why is force in newton second law describe as it is proportional to the rate of change of momentum?

Why is force in newton second law describe as it is proportional to the rate of change of momentum?

I thought that force is known as rate of change of momentum, why did newton law said it is proportional to the rate of change of momentum instead?

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  • 9 years ago
    Best Answer

    Because he wasn't sure if there was or wasn't to be inserted a proportionality factor. It turned out, force hadn't been formally defined. So he, being the first...installed a proportionality factor of unity...hence upgrading it from proportionality to equation.

  • olympe
    Lv 4
    3 years ago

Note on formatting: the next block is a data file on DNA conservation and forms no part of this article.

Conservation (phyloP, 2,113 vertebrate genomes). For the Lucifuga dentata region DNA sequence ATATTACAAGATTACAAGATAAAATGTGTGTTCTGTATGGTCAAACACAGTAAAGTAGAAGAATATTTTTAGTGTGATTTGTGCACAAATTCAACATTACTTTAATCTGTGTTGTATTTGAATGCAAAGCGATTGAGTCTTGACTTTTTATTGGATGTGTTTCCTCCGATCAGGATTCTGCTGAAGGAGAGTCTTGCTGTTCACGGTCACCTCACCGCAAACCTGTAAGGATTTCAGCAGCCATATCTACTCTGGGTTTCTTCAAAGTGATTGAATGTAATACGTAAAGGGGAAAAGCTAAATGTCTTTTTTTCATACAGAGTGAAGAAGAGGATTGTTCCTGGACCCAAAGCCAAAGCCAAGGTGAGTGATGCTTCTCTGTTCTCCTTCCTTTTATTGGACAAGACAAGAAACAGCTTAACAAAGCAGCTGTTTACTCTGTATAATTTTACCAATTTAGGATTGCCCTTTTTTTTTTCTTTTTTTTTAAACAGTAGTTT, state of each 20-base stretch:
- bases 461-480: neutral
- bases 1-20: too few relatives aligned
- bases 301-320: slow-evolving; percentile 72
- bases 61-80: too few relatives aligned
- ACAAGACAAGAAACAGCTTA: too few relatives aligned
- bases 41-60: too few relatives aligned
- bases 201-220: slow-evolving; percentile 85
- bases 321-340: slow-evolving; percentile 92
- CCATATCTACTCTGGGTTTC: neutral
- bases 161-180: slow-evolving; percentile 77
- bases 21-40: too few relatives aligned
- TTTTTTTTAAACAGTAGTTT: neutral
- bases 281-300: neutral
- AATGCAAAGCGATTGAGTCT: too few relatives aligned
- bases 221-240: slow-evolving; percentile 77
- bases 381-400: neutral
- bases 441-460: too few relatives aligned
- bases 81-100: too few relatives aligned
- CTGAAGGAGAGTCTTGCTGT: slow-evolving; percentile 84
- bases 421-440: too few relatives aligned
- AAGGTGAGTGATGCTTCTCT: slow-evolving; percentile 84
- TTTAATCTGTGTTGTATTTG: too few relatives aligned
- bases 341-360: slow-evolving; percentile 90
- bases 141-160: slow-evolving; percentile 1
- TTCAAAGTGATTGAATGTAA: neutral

while the object hits the floor its velocity changes very promptly from some great cost to 0. this is an exceptionally great acceleration and the strain exerted by potential of the floor on the object is somewhat great. on your occasion if the a physique falls from 30 meters (approximately a hundred ft) its velocity merely in the previous it hits the floor is approximately 24 m/s. assume the object falls on a perplexing floor and makes a dint a million mm deep. Assuming there's a relentless deceleration for the period of the effect, you may artwork out the deceleration by potential of the often happening formulation, a = v^2 / (2h). that provides a = 24^2 / 0.002 = 288,000 m/s^2. If the mass of the object became a million kilogram, the standard tension on it for the period of the effect could be approximately 288,000 Newtons in comparison with its weight of 9.8 Newtons. this is the reason it breaks. The effect tension has no longer something to do with gravity. It happens because of the fact the atoms interior the object and the floor are compelled close mutually interior the effect, and the electrons surronding the atoms repel one yet another. gravity is an exceptionally susceptible tension in comparison with electric and magnetic forces. Gravity basically seems great because of the fact we are on the factor of an merchandise with an exceptionally great mass (the earth).

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